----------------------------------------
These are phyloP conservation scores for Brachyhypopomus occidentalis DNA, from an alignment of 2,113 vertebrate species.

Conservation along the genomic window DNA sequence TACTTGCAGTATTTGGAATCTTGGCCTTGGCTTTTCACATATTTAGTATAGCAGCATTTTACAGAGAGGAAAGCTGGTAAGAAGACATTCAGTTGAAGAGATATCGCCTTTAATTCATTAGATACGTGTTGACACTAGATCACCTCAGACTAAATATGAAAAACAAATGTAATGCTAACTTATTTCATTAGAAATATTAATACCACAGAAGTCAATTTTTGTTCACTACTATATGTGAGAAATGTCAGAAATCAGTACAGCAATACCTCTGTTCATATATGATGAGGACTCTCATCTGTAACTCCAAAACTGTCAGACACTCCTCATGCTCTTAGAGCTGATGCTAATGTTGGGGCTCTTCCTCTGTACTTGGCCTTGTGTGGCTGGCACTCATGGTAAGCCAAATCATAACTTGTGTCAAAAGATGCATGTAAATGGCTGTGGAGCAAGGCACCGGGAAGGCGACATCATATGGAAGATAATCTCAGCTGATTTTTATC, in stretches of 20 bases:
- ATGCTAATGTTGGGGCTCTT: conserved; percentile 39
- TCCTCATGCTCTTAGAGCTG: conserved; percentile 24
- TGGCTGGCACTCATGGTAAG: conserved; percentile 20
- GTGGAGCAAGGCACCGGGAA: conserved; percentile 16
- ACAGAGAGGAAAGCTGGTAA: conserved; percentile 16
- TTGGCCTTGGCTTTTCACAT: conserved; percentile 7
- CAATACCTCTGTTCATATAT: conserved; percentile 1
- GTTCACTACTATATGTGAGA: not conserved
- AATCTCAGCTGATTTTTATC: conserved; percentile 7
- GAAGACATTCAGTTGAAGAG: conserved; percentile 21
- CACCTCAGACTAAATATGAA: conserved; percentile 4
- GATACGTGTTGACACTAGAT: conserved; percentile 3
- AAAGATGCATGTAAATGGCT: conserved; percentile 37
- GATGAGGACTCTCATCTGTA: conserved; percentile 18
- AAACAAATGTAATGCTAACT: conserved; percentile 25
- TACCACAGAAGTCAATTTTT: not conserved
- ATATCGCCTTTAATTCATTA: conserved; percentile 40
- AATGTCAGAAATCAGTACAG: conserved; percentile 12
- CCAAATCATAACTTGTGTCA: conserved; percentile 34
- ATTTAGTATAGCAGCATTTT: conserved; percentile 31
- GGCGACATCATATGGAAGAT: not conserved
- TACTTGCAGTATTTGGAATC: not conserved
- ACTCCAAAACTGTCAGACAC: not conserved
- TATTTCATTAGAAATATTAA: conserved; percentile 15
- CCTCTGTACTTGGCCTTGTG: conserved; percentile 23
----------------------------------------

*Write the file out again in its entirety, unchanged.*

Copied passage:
These are phyloP conservation scores for Brachyhypopomus occidentalis DNA, from an alignment of 2,113 vertebrate species.

Conservation along the genomic window DNA sequence TACTTGCAGTATTTGGAATCTTGGCCTTGGCTTTTCACATATTTAGTATAGCAGCATTTTACAGAGAGGAAAGCTGGTAAGAAGACATTCAGTTGAAGAGATATCGCCTTTAATTCATTAGATACGTGTTGACACTAGATCACCTCAGACTAAATATGAAAAACAAATGTAATGCTAACTTATTTCATTAGAAATATTAATACCACAGAAGTCAATTTTTGTTCACTACTATATGTGAGAAATGTCAGAAATCAGTACAGCAATACCTCTGTTCATATATGATGAGGACTCTCATCTGTAACTCCAAAACTGTCAGACACTCCTCATGCTCTTAGAGCTGATGCTAATGTTGGGGCTCTTCCTCTGTACTTGGCCTTGTGTGGCTGGCACTCATGGTAAGCCAAATCATAACTTGTGTCAAAAGATGCATGTAAATGGCTGTGGAGCAAGGCACCGGGAAGGCGACATCATATGGAAGATAATCTCAGCTGATTTTTATC, in stretches of 20 bases:
- ATGCTAATGTTGGGGCTCTT: conserved; percentile 39
- TCCTCATGCTCTTAGAGCTG: conserved; percentile 24
- TGGCTGGCACTCATGGTAAG: conserved; percentile 20
- GTGGAGCAAGGCACCGGGAA: conserved; percentile 16
- ACAGAGAGGAAAGCTGGTAA: conserved; percentile 16
- TTGGCCTTGGCTTTTCACAT: conserved; percentile 7
- CAATACCTCTGTTCATATAT: conserved; percentile 1
- GTTCACTACTATATGTGAGA: not conserved
- AATCTCAGCTGATTTTTATC: conserved; percentile 7
- GAAGACATTCAGTTGAAGAG: conserved; percentile 21
- CACCTCAGACTAAATATGAA: conserved; percentile 4
- GATACGTGTTGACACTAGAT: conserved; percentile 3
- AAAGATGCATGTAAATGGCT: conserved; percentile 37
- GATGAGGACTCTCATCTGTA: conserved; percentile 18
- AAACAAATGTAATGCTAACT: conserved; percentile 25
- TACCACAGAAGTCAATTTTT: not conserved
- ATATCGCCTTTAATTCATTA: conserved; percentile 40
- AATGTCAGAAATCAGTACAG: conserved; percentile 12
- CCAAATCATAACTTGTGTCA: conserved; percentile 34
- ATTTAGTATAGCAGCATTTT: conserved; percentile 31
- GGCGACATCATATGGAAGAT: not conserved
- TACTTGCAGTATTTGGAATC: not conserved
- ACTCCAAAACTGTCAGACAC: not conserved
- TATTTCATTAGAAATATTAA: conserved; percentile 15
- CCTCTGTACTTGGCCTTGTG: conserved; percentile 23